Is the problem that I am too nice/easygoing? Am I being taken advantage of? she is v nice with DC so don't want to be too hasty in judging her.
Another one that doesn't have an official break! And I've never know a nanny that has in my years doing it. If we have good time management then great I get half hour sit down or more of the freezer is full.
I've just started a share and haven't had that break for a few weeks some days I don't even manage lunch but I'm not going to ignore the crying baby cause i haven't had my sit down.
Definitely say sit down for as long as you want when everything is done.
If it's in the contract is she likely to say oh I didn't get it today I will have to leave an hour early?
Sounds odd. Being a nanny is basically like being on full mum duty for the length of the working day. You only really get a break if the kid's nap allows it and you don't have a million other household jobs to do.
She needs to organise her time better
Sure she doesn't do washing and cooking every day
So put load on. Go to activity with child. Unload and hang up/put in tumble dryer
Batch cook or cook meal while child asleep
Tidying toys doesn't take ages - assuming your lo is young if napping 2.5hrs a day
I think you are being too nice if she isn't doing her duties - unless you are requesting her to do all your washing and housework as well
she has made it very clear she will not do our laundry/cooking. When she cooks, she only ever makes more of same if it is something we can eat too but she won't cook for us separately.
I am bending over backwards to be nice to her, but fear that this is backfiring, it seems the more I give, the more she tells me what she will/will not do.
sigh, again if she and DC were not so attached to each other (she is undoubtedly sweet wtih DC), I don't think I would be thinking twice about this.
I don't think that you should agree to the hours break - a break implies that you will provide cover for her during this time.
I think you ask her to plan her day on her own and to include breaks within that. Everyone is entitled to sit and eat etc of course but she should be organising her day and planning ahead for the week.
If she can't do that herself and you need to sit down with her to work out what she does and when, then I would worry that she doesn't have any initiative.
She can't have an hours "lunch" as others have said what happens if the baby wakes up, what happens if she is still with you in 2 years time and toddler drops naps?
Here is advice from a major wimp:
"Of course you expect her to sit down have some lunch and a couple of rests during the day, just as you would, and she needs to plan this during her working day if it is whilst baby is napping or during childs own meal times as child gets older."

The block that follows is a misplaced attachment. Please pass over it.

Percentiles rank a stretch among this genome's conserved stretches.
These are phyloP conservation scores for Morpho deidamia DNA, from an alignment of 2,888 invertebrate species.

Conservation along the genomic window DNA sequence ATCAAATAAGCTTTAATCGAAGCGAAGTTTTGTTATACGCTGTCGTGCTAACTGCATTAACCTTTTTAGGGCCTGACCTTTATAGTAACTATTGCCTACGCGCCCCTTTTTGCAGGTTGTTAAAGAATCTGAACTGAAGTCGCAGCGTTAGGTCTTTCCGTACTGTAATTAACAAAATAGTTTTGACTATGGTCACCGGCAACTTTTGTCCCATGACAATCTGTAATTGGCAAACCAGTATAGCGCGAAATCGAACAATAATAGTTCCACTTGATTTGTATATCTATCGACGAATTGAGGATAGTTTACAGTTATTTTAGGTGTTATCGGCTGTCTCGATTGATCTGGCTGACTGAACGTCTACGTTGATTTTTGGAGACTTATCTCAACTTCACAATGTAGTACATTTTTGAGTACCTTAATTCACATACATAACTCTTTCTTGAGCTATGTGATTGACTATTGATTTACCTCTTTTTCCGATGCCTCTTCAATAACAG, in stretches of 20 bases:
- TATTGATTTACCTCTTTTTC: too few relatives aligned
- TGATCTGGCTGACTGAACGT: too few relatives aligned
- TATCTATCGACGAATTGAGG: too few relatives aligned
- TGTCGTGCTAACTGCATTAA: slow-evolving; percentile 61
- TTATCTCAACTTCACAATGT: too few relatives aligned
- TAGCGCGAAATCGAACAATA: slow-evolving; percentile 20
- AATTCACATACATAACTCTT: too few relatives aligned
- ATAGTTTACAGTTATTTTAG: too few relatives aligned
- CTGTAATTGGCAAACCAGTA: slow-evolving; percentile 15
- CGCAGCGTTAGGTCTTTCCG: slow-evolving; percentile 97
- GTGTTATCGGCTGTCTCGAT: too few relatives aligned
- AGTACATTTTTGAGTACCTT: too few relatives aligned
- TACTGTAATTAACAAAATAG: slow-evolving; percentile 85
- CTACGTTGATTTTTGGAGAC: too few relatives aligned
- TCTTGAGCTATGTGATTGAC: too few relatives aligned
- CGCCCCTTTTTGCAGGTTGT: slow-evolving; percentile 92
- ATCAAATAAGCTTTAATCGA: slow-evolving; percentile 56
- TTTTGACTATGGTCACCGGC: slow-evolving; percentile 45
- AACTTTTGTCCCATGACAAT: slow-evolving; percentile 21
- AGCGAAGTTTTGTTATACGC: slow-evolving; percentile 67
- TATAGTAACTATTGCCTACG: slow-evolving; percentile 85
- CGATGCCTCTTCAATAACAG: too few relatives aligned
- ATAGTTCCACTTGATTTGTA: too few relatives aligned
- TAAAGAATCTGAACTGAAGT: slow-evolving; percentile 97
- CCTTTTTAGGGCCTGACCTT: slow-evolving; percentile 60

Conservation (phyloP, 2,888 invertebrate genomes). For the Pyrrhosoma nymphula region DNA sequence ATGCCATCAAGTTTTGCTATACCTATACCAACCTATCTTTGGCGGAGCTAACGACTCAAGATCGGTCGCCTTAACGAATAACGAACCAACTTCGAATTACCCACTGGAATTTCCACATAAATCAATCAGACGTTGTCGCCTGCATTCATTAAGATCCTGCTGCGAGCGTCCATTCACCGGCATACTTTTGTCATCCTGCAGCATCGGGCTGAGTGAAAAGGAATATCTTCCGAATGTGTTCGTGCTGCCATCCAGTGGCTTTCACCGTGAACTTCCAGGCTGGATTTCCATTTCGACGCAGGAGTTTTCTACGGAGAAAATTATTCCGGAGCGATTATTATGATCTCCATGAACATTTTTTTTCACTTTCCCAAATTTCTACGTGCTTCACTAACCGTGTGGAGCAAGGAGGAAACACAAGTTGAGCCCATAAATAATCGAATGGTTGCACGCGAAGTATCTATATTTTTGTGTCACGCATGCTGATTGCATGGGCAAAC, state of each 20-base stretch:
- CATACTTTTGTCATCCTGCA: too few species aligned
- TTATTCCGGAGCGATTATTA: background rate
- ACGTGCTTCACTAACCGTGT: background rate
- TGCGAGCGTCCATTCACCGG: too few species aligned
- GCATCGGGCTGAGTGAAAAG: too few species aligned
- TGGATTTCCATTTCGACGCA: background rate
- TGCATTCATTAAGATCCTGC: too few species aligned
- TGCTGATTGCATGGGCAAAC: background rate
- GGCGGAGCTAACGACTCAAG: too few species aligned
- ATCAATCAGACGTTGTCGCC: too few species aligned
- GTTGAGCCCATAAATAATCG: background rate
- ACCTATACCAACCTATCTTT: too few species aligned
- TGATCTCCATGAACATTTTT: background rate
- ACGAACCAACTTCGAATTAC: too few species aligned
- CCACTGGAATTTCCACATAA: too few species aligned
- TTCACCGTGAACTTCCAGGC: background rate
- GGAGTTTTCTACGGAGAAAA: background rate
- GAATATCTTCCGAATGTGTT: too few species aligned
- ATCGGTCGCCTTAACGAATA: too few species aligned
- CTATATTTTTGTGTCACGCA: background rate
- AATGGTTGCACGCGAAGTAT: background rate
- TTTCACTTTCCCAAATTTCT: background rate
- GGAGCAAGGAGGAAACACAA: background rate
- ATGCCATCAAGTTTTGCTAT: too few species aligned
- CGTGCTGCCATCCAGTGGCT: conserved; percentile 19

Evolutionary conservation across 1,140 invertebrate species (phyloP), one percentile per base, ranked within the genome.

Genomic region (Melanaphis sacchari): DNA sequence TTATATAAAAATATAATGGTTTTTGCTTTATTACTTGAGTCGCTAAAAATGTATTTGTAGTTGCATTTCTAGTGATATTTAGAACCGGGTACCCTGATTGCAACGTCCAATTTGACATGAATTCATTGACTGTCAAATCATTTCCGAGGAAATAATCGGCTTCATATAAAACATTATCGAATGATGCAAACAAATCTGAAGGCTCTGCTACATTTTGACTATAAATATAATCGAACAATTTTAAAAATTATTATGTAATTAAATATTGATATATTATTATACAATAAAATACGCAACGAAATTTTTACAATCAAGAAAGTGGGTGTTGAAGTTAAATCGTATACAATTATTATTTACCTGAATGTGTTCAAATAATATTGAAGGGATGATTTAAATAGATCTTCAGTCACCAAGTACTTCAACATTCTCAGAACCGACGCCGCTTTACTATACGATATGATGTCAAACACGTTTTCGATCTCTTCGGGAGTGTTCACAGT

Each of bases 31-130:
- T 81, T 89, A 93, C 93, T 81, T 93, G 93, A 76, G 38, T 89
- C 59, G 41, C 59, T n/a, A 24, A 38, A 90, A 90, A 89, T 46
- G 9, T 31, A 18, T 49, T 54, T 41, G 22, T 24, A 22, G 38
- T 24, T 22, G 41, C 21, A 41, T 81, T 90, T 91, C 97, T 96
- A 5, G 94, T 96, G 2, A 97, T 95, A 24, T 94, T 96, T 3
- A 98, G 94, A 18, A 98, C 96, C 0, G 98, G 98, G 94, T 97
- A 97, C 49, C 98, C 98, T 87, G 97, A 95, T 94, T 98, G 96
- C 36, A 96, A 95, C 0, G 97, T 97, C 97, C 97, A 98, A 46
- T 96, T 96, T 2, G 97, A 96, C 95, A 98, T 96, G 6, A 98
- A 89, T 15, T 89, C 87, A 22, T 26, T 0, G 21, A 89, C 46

Tbh I won't cook for my bosses or do their washing - not many nannies do
If I make a lasagne etc then happy for them to have leftovers - if not then I freeze but I won't cook for them
How old are your dc? And children are reliesent - nannies come and go for various reasons
I manage to get a break most days once the baby goes down for her sleep. She definitely isn't managing her time well which I think comes with experience to be honest. But as above I don't do cooking for my bosses or their laundry the same as most of my nanny friends. So it's something that shouldn't be expected.
I only ever got left overs from kids meal, or when the meal was as easy to make big as small, spag bol for example
Are you at home as well? Is she talking about a proper break when she could go out leaving baby with you?
If not then I don't know how you could facilitate this. While on duty she's 'mum' and will just have to take a little break when she can, like a mum would.
I agree with the previous posters, it's about time management. I don't have an official lunch break, but (when my charge was still napping) I would put a load of washing on, get some veg for a stew or bolognese chopped and whilst that was simmering away I would sit down for twenty minutes or so with a coffee. I always eat my lunch with the children.
Now he's given up his nap, we have a similar routine - lunch, jobs all done (which he will happily help with) then I have twenty minutes whilst he draws or plays Lego and he knows that that is my quiet time.
I think an hour is excessive - fine if you are in an office job and can use your lunch break for shopping etc, but twenty/thirty minutes is fine for a sit down with a coffee and magazine. I certainly don't expect to be able to have that every day, some days are so busy that there just isn't time.